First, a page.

Astana's Vincenzo Nibali added to his legend with a stage victory in Risoul, France today as the Giro d'Italia was turned on its head, when overnight leader Steven Kruijswijk of LottoNL-Jumbo did exactly that atop the Colle dell'Agnello, setting off a chain of events that snatched the maglia rosa from his back. Kruijswijk lost small amounts of time on the descent of the Agnello after his fall, then larger amounts in the valley below, and finally all of his lead and then some on the day's final climb, where Esteban Chaves of Orica-GreenEdge, who ignited the day's action, took over the race lead. The Colombian Chaves was the story on the day's biggest climb, befitting his high-altitude heritage, and his move into the top spot was earned across the roads of France today. But the biggest story was the comeback of Nibali, a pre-race favorite and former Giro winner, who had lacked the form throughout the race but found his climbing legs at last today. The Sicilian's dramatic resurrection put him into second place overall, only 44 seconds behind Chaves, with Kruijswijk hanging on to third place overall.
The drama began on the climb to the Colle dell'Agnello, which saw Chaves and his team take matters into their hands with a forceful acceleration early on that isolated Kruijswijk -- who had been surrounded by teammates -- and put Nibali, Majka and several others on the defensive. Kruijswijk remained with Chaves without difficulty and Nibali caught back on, while Movistar's Alejandro Valverde fell off the pace closer to the top, and the first two riders on GC (plus Nibali) summited together. Then the Giro went head-over-heels as Kruijswijk overshot a corner and clipped a snowbank, flipping onto his back. He lost contact with Chaves, then got passed by Valverde when at last, further down the climb, he was able to make contact with his team car and receive a spare bike. By the time he reached the valley, Kruijswijk had conceded a minute to Chaves and Nibali, slightly less to Valverde, and found some company in Bob Jungels and his Etixx-Quick Step teammate Carlos Verona. Still, the Chaves/Nibali group caught lots of escapees and tore across the valley, opening up the gap to Kruijswijk to some 2.30, with the Maglia Rosa having to do much of his own chasing.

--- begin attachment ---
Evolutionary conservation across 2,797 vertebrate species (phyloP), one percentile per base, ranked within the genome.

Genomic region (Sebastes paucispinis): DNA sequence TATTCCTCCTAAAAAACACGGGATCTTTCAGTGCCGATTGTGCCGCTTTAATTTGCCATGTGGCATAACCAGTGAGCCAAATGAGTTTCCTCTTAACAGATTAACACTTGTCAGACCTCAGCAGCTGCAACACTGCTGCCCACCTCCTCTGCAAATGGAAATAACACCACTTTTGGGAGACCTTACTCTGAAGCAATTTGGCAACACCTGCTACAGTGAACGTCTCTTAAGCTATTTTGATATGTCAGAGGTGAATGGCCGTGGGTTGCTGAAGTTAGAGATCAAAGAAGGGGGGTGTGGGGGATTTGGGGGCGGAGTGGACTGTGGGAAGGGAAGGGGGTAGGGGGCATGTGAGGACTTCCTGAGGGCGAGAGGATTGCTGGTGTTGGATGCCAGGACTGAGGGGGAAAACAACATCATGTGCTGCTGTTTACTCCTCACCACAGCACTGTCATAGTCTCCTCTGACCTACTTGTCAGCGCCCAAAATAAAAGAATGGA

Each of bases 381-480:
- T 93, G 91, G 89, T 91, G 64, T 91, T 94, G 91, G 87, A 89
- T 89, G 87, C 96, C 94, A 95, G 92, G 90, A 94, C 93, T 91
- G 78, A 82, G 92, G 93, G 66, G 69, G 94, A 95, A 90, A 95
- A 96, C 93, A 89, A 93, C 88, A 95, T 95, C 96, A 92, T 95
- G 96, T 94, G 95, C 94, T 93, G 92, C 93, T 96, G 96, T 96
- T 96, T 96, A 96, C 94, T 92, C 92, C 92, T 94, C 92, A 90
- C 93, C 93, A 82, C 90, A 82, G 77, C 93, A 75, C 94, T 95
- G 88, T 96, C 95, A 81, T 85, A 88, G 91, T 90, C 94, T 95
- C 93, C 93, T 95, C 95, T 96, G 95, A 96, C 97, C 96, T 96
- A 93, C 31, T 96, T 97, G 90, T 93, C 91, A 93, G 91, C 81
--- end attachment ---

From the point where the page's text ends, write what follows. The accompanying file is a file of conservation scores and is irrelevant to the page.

Once they reached the climb to Risoul, Chaves and Nibali accelerated with only Mikel Nieve from Team Sky along for the ride, as Valverde maintained a minute's deficit. Kruijswijk was unable to ride with Jungels and seemed to be losing it all. By 10km to go the Nibali/Chaves group were first on the road, and three km later Kruijswijk's gap was over three minutes.
On the final climb, Nibali showed his resumption of form by attacking Chaves a few times before succeeding, opening a small gap over the young Colombian and climbing alone on the front of the stage. By this time Valverde was estimated to have conceded more than 1.30, and Kruijswijk closer to four minutes, indicating that the standings would be very different from the previous edition after today. Nibali grew wings and soared up to the line, extending his gap to Chaves all the way out to fifty seconds. The stage victory cut his gap to the Colombian by more than half and left him bereft, sobbing into a towel, as emotional as he's ever been. This is saying something for a rider who has won all three grand tours, with a lifetime of dramatic, gutty, emotional cycling written to his name. If he can't duplicate the effort tomorrow, over an even tougher stage, then he'll have little chance to bag another title from Chaves, but nothing is assured now, including even Kruijswijk's demise. The Dutchman needs only 1.05 and change to vault back into pink. Even Valverde, who dropped close to three minutes, is still a mere 1.48 behind, and there is far more than that available tomorrow (not that Valverde looks at all capable of helping himself to it).
One final note, Ilnur Zakarin of Katusha crashed heavily on the descent of the Agnello, lying prone by a mountain stream with his bike broken to bits around him, a terrifying scene. But he eventually sat up and was whisked away to a hospital with nothing more than a broken collarbone. His loss of a high position in the Giro is nothing compared to what one can lose in such a crash, and in the end Zakarin can consider himself fortunate.